U.K.-based impact investment company and renewables developer Pash Global has signed a 25-year power purchase agreement (PPA) with the island of Saint Helena’s utility for the development of a 3.2 MW solar-wind-storage microgrid.
The agreement with Connect Saint Helena Ltd includes a microgrid for the South Atlantic island that combines a 568 kWp/500 kW solar farm; a three-turbine, 2.7 MW wind farm; and a 3.2 MWh/3.5 MW battery.
Switching to renewables for the majority of its electricity needs will make Saint Helena one of the greenest British overseas territory islands, said Pash in a statement. The developer, which is owned by Singapore-based commodities trader Trafigura, noted the project was in line with the island’s 10-year plan to invest in renewables to become self-sufficient, reduce reliance on imported fuels such as diesel and increase fuel security and price stabilization.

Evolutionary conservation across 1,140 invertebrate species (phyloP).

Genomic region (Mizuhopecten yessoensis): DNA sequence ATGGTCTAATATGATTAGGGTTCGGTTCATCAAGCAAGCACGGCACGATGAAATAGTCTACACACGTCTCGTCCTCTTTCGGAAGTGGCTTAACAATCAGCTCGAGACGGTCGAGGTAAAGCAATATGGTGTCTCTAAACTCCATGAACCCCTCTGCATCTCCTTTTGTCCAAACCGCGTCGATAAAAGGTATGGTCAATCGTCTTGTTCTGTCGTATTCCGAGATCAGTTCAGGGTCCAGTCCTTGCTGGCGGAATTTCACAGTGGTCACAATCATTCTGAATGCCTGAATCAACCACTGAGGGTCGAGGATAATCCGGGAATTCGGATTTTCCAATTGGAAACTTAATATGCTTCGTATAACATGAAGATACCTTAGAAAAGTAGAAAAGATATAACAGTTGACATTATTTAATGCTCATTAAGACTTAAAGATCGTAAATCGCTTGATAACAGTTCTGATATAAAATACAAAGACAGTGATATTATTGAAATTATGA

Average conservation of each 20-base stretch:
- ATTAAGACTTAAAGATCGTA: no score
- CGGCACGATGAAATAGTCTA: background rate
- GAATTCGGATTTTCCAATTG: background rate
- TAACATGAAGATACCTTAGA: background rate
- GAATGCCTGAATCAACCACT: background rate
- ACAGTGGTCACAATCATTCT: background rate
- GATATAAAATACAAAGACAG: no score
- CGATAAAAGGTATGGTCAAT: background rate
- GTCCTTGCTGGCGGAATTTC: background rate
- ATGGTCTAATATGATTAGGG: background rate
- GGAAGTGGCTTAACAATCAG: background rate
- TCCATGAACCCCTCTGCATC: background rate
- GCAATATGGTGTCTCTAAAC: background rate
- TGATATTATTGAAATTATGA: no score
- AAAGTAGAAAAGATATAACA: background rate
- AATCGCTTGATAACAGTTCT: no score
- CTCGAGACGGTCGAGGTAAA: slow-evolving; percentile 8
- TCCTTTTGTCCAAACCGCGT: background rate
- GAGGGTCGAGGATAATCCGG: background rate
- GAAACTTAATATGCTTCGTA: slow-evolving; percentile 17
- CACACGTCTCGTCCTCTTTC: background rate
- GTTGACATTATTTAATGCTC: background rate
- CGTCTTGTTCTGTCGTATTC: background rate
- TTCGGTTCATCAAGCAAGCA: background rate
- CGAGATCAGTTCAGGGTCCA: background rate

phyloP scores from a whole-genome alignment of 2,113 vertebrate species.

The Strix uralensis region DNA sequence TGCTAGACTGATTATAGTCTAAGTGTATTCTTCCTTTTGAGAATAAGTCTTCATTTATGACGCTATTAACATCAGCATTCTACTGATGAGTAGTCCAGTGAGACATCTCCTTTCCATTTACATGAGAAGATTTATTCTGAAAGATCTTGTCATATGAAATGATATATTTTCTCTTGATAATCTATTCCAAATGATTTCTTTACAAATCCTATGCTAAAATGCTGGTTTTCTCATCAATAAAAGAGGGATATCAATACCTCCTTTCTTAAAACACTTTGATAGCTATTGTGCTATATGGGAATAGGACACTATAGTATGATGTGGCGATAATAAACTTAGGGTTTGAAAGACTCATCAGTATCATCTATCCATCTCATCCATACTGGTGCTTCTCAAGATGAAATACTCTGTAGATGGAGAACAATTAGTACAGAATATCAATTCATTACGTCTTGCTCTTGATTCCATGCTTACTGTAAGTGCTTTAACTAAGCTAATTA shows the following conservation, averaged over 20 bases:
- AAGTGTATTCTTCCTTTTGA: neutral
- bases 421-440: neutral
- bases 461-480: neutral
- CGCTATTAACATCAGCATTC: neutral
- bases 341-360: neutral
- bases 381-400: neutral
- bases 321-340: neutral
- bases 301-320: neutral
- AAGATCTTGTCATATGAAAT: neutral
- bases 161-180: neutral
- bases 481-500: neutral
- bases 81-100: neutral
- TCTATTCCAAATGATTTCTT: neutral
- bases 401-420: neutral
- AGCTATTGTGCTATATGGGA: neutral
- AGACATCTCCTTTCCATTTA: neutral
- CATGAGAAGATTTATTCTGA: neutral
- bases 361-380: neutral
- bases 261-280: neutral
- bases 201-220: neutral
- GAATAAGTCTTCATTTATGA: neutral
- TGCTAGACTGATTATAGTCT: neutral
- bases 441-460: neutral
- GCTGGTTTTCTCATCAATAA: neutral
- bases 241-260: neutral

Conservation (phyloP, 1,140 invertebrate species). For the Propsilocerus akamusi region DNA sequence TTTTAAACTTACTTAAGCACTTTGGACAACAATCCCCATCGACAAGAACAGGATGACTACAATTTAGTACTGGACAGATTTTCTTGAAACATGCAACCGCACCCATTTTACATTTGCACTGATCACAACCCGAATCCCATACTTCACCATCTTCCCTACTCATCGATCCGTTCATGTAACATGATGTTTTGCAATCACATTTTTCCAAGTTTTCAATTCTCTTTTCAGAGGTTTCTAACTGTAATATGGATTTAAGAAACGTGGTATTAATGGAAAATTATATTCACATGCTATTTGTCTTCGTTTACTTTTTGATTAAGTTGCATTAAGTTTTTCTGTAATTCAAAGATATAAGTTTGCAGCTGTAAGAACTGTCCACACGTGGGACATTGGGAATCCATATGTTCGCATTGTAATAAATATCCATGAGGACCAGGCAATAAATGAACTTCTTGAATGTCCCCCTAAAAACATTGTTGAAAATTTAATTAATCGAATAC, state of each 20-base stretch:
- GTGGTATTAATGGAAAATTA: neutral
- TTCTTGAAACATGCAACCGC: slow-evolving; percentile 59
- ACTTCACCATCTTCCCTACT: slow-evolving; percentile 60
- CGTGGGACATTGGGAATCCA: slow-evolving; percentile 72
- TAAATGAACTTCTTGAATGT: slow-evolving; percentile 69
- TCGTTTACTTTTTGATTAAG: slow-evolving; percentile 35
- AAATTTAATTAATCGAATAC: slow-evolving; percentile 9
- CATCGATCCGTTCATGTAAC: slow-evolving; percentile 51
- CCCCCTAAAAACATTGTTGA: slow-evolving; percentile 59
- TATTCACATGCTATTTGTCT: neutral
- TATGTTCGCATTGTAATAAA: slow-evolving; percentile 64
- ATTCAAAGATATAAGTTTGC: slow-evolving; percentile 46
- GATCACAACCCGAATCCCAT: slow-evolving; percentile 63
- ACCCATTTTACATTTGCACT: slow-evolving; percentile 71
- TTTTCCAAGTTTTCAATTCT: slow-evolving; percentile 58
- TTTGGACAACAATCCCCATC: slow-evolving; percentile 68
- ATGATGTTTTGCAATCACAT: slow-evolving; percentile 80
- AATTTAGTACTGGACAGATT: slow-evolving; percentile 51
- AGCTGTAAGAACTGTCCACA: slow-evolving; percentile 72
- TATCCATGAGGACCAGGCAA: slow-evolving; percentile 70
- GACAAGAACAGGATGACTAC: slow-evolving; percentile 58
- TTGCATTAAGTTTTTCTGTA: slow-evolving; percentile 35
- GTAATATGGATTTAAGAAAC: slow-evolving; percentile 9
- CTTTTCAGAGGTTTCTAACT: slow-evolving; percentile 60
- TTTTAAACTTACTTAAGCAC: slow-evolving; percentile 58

Pash co-founder Kofi Owusu Bempah said the project would “deliver the lowest cost of power to Saint Helena and enable the transition towards its net zero emissions target.” The facility will not only save more than 150,000 metric tons of carbon emissions over its lifetime, but will also provide the island “with security of electricity supply, from a unique hybrid of renewable sources,” added Owusu Bempah.
Pash’s project partners include U.K. merchant banking group Close Brothers and Indian engineering company Sterling and Wilson.